Walking Can Protect Dogs and Humans From Developing Dementia Two large studies provided data indicating that taking walks is the most effective way to prevent against cognitive decline in canines and humans.
By Main Street Sentinel Staff
Two large studies of humans and dogs have recently concluded that being physically active significantly reduces the risk of developing dementia with age.
According to the Dog Aging Project, like humans, dogs can develop dementia with age, Matt Kaeberlein, professor at University of Washington in Seattle explained to the Washington Post. Often this manifests with dogs staring blankly at walls, getting lost in their own homes, or retreating under sofas or into closets, unable to make their way out again.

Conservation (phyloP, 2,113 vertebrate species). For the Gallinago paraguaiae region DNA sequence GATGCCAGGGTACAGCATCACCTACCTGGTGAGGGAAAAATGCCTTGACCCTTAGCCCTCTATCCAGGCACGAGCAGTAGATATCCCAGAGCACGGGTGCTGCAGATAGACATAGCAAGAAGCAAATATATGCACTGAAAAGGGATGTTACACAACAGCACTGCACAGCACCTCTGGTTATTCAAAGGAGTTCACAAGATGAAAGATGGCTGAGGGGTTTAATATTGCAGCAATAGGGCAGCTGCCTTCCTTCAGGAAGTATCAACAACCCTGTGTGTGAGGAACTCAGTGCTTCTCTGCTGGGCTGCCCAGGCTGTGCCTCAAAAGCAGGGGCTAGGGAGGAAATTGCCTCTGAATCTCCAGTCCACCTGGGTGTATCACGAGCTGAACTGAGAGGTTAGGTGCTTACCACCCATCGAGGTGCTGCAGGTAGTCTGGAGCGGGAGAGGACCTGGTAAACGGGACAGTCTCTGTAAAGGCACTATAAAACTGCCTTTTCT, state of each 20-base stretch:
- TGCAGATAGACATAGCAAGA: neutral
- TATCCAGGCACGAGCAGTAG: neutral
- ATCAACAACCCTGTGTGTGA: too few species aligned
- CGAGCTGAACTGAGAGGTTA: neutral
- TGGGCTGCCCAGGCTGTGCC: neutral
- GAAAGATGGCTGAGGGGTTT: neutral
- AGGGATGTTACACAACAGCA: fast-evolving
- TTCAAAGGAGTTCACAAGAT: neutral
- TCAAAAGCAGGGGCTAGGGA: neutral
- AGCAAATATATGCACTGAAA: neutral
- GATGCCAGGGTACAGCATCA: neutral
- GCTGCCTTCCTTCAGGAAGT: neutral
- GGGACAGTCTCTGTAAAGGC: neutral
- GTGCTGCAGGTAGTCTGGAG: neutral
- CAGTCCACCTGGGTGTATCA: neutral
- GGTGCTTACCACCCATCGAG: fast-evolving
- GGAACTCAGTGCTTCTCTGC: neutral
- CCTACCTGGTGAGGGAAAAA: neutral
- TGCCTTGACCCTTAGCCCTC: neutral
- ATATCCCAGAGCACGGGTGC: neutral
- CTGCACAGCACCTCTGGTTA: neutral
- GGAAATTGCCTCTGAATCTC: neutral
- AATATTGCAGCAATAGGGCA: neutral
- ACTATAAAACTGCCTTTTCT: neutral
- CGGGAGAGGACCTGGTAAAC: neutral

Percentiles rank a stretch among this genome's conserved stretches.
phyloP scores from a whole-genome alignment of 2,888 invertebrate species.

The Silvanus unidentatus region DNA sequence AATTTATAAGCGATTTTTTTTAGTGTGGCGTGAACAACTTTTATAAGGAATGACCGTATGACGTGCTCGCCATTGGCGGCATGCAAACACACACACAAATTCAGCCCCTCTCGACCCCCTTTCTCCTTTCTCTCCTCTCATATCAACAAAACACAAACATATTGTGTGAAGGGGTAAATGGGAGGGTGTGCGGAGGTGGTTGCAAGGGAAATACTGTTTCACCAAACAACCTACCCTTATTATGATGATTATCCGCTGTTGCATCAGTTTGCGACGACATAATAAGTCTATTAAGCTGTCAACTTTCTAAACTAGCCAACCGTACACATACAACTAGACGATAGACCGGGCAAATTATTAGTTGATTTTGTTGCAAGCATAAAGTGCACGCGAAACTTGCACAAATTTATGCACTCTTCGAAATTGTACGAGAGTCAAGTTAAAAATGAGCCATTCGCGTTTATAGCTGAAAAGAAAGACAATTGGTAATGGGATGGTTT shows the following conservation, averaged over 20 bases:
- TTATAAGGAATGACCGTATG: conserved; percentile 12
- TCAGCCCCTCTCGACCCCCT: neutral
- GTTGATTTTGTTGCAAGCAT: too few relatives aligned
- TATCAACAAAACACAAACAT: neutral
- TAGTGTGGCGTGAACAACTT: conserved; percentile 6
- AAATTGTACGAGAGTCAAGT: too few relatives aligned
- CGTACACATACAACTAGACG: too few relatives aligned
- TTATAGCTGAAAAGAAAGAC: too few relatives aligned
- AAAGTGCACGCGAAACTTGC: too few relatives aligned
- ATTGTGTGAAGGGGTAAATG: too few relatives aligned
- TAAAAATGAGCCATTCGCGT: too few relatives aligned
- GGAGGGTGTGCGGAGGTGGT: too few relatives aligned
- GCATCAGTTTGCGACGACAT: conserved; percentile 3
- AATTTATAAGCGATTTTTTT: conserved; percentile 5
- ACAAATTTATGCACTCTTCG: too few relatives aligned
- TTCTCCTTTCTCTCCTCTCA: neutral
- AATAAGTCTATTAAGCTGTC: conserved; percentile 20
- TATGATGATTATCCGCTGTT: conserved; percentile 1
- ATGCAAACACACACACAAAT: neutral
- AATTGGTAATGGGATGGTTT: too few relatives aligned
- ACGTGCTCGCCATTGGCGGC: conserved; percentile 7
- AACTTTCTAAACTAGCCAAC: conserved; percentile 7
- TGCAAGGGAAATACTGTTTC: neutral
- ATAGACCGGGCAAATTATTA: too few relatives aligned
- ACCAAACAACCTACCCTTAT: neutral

The new study, which for the first time was able to look at a large cross-section of dogs and include data on breeds, age, sterilization, physical activity and more, showed that the two greatest correlated factors for cognitive dysfunction in dogs were age and physical activity, or the lack thereof.
These findings echo those of an international team of scientists based in Denmark, who studied data from almost 78, 500 middle-aged or older men and women. Researchers followed data from volunteers from the UK Biobank – a huge database of health data – and compared it with hospital records and diagnoses of dementia.
They found that people who average about 9,800 steps a day were half as likely to develop dementia as sedentary people. Moreover, if some of these paces were completed at a fast pace, the risk of cognitive decline dropped further.
Taking into account a 2019 study which indicated that dog owners are four times more likely to actively exercise, it really seems like dogs and humans are fated to be best friends.